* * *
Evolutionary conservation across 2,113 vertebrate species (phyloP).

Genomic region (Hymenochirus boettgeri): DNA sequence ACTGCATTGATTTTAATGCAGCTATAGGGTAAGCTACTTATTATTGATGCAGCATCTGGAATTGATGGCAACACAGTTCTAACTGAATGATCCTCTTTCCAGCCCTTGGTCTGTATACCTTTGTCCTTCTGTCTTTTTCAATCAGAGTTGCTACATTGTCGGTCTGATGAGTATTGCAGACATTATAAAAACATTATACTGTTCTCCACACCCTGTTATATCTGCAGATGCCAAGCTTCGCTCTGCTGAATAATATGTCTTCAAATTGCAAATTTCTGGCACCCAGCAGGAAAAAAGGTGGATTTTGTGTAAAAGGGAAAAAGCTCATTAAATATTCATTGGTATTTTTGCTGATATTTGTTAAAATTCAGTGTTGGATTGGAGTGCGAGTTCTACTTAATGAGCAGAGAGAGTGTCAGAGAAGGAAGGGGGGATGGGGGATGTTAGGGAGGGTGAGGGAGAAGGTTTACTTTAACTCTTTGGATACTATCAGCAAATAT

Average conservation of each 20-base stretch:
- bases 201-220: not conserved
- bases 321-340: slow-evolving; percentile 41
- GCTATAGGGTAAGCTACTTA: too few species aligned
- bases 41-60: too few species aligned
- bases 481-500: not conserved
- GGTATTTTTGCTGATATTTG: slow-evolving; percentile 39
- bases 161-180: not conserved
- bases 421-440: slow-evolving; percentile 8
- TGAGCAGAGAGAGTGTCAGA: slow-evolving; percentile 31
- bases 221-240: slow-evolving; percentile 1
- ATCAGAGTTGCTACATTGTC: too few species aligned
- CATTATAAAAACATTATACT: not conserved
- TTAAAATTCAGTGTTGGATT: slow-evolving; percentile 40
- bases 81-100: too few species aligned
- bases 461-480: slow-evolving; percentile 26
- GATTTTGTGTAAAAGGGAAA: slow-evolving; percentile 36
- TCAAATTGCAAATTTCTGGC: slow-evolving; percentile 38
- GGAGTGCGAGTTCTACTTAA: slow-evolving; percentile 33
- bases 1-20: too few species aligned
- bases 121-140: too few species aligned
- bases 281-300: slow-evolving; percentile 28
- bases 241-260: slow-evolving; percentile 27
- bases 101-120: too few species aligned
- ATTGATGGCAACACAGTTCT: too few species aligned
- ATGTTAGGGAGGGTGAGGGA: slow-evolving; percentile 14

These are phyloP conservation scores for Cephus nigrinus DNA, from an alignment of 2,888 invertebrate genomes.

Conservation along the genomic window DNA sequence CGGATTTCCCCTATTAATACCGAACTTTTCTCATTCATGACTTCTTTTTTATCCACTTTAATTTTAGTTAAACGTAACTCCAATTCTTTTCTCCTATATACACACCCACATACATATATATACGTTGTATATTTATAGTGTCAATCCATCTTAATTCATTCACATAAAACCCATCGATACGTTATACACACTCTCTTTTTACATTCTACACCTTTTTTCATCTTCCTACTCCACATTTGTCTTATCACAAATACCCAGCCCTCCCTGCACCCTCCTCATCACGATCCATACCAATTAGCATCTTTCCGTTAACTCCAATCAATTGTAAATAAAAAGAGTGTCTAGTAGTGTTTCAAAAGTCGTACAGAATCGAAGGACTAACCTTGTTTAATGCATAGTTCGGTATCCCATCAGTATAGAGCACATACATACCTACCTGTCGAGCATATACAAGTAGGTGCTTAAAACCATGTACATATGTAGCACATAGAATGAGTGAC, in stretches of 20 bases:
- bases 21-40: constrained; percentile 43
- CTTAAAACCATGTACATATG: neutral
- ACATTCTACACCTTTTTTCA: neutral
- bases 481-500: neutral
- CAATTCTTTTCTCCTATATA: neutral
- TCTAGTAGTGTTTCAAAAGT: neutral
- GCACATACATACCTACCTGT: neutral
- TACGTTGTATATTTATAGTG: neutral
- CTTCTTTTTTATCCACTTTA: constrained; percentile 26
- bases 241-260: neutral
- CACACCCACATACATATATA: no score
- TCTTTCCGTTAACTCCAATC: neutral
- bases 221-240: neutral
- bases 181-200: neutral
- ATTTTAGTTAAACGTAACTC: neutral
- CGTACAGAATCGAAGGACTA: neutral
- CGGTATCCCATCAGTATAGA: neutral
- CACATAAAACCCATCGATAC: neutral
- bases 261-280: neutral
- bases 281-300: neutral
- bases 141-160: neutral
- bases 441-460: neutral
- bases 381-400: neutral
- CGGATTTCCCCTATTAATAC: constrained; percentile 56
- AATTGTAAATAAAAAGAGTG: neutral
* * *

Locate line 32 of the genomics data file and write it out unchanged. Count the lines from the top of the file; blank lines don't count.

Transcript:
- CTTAAAACCATGTACATATG: neutral